All barriers to trade with non-member countries are prohibited, particularly charges having an effect equivalent to customs duty and quantitative restrictions on imports or equivalent measures.

Safeguard measures may be adopted if the market is threatened with disturbance as a result of imports or exports.

Trade within the Community

Charges having an effect equivalent to customs duty and quantitative restrictions on imports or equivalent measures are prohibited in trade within the Community.

Subject to authorisation by the Commission, aid for the production and marketing of reindeer and reindeer products may be granted to Sweden and Finland.

References

Act Entry into force Deadline for transposition in the Member States Official Journal
Regulation (EEC) No 827/68 1.7.1968 OJ L 151 of 30.6.1968
Amending act(s) Entry into force Deadline for transposition in the Member States Official Journal
Regulation (EEC) No 2727/71 24.12.1971 OJ L 282 of 23.12.1971
Regulation (EEC) No 1014/73 1.7.1973 OJ L 106 of 20.4.1973
Regulation (EEC) No 2427/76 8.10.1976 OJ L 276 of 7.10.1976
Regulation (EEC) No 425/77 8.3.1977 OJ L 61 of 5.3.1977
Regulation (EEC) No 2560/77 1.1.1978 OJ L 303 of 28.11.1977
Regulation (EEC) No 1117/78 2.6.1978 OJ L 142 of 30.5.1978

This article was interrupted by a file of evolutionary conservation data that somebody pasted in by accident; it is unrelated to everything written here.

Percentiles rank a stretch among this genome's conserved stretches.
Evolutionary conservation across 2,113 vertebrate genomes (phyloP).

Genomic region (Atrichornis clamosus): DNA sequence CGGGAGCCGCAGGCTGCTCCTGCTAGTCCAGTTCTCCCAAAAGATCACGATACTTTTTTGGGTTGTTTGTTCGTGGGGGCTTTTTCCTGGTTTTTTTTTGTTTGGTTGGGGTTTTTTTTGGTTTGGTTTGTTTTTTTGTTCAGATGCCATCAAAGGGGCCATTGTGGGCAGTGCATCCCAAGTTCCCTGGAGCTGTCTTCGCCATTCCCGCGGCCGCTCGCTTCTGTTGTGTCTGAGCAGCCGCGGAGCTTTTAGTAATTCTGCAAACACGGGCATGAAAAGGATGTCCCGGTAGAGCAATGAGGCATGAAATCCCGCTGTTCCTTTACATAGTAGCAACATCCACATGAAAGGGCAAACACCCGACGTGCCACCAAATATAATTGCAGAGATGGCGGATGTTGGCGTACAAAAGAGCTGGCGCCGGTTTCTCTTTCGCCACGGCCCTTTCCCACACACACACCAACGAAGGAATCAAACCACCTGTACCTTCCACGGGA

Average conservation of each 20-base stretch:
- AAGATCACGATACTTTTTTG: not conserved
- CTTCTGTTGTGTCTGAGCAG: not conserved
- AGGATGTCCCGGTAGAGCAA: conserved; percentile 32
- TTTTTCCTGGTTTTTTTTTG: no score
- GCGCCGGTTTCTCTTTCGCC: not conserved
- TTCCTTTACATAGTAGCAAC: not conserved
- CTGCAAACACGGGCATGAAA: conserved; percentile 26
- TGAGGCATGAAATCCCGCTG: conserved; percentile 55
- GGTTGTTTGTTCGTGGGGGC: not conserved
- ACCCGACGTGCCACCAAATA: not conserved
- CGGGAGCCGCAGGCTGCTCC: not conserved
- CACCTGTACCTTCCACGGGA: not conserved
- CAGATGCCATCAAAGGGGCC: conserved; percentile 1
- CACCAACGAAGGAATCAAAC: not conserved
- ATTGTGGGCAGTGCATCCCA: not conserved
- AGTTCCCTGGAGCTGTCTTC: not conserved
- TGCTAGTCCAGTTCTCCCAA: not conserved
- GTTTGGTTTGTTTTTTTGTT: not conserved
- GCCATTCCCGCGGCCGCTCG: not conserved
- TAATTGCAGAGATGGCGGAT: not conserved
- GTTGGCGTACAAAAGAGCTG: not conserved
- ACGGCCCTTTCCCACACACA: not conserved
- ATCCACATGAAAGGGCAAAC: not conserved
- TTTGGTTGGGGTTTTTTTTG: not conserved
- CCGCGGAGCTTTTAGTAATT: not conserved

Regulation (EEC) No 114/80 22.1.1980 OJ L 16 of 22.1.1980
Regulation (EEC) No 1837/80 5.8.1980 OJ L 183 of 16.7.1980
Regulation (EEC) No 2966/80 21.11.1980 OJ L 307 of 18.11.1980
Regulation (EEC) No 3911/87 2.1.1988 OJ L 370 of 30.12.1987
Regulation (EEC) No 789/89 2.4.1989 OJ L 85 of 30.3.1989
Regulation (EEC) No 638/93 20.3.1993 OJ L 69 of 20.3.1993
Regulation (EEC) No 1574/93 1.1.1994 OJ L 152 of 24.6.1993
Regulation (EEC) No 2430/93 2.9.1993 OJ L 223 of 2.9.1993
Regulation (EC) No 794/94 9.4.1994 OJ L 92 of 9.4.1994
Regulation (EC) No 3290/94 1.1.1995 OJ L 349 of 31.12.1994
Regulation (EC) No 195/96 2.2.1996 OJ L 26 of 2.2.1996
Regulation (EC) No 1272/2002 20.7.2002 OJ L 184 of 13.7.2002
Regulation (EC) No 865/2004 7.5.2004 OJ L 161 of 30.4.2004
Regulation (EC) No 1182/2007 6.11.2007 OJ L 273 of 17.10.2007

Successive amendments and corrections to Regulation (EEC) No